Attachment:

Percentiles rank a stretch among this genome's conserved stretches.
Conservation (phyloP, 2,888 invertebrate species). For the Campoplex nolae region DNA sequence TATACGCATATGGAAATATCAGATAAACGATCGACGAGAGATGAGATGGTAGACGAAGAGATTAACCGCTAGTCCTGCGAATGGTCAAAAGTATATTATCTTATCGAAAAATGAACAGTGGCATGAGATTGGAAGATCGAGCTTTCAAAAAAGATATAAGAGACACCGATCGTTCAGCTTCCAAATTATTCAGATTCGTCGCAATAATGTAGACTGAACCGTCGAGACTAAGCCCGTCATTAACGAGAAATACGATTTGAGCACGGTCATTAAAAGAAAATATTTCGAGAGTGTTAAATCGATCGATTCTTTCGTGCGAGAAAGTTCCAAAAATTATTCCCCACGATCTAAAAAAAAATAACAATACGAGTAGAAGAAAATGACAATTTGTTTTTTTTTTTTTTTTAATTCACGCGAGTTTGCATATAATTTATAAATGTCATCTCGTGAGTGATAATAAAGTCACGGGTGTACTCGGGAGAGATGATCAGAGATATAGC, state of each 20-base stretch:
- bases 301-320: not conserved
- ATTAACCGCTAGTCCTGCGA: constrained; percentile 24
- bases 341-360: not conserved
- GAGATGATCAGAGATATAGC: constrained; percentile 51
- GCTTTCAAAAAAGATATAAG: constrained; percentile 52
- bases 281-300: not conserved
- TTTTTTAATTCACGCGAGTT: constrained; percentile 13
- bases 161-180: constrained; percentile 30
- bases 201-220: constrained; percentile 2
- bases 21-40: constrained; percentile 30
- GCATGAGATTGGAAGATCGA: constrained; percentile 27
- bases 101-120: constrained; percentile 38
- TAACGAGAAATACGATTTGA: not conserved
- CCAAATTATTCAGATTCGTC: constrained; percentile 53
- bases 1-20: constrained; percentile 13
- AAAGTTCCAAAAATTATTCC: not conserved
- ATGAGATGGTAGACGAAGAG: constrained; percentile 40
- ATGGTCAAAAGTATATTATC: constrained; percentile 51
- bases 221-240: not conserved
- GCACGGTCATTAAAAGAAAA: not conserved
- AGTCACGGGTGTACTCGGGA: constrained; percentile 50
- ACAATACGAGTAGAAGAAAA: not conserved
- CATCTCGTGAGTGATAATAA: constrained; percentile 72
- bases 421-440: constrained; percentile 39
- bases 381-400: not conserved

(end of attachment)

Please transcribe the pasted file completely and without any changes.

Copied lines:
Percentiles rank a stretch among this genome's conserved stretches.
Conservation (phyloP, 2,888 invertebrate species). For the Campoplex nolae region DNA sequence TATACGCATATGGAAATATCAGATAAACGATCGACGAGAGATGAGATGGTAGACGAAGAGATTAACCGCTAGTCCTGCGAATGGTCAAAAGTATATTATCTTATCGAAAAATGAACAGTGGCATGAGATTGGAAGATCGAGCTTTCAAAAAAGATATAAGAGACACCGATCGTTCAGCTTCCAAATTATTCAGATTCGTCGCAATAATGTAGACTGAACCGTCGAGACTAAGCCCGTCATTAACGAGAAATACGATTTGAGCACGGTCATTAAAAGAAAATATTTCGAGAGTGTTAAATCGATCGATTCTTTCGTGCGAGAAAGTTCCAAAAATTATTCCCCACGATCTAAAAAAAAATAACAATACGAGTAGAAGAAAATGACAATTTGTTTTTTTTTTTTTTTTAATTCACGCGAGTTTGCATATAATTTATAAATGTCATCTCGTGAGTGATAATAAAGTCACGGGTGTACTCGGGAGAGATGATCAGAGATATAGC, state of each 20-base stretch:
- bases 301-320: not conserved
- ATTAACCGCTAGTCCTGCGA: constrained; percentile 24
- bases 341-360: not conserved
- GAGATGATCAGAGATATAGC: constrained; percentile 51
- GCTTTCAAAAAAGATATAAG: constrained; percentile 52
- bases 281-300: not conserved
- TTTTTTAATTCACGCGAGTT: constrained; percentile 13
- bases 161-180: constrained; percentile 30
- bases 201-220: constrained; percentile 2
- bases 21-40: constrained; percentile 30
- GCATGAGATTGGAAGATCGA: constrained; percentile 27
- bases 101-120: constrained; percentile 38
- TAACGAGAAATACGATTTGA: not conserved
- CCAAATTATTCAGATTCGTC: constrained; percentile 53
- bases 1-20: constrained; percentile 13
- AAAGTTCCAAAAATTATTCC: not conserved
- ATGAGATGGTAGACGAAGAG: constrained; percentile 40
- ATGGTCAAAAGTATATTATC: constrained; percentile 51
- bases 221-240: not conserved
- GCACGGTCATTAAAAGAAAA: not conserved
- AGTCACGGGTGTACTCGGGA: constrained; percentile 50
- ACAATACGAGTAGAAGAAAA: not conserved
- CATCTCGTGAGTGATAATAA: constrained; percentile 72
- bases 421-440: constrained; percentile 39
- bases 381-400: not conserved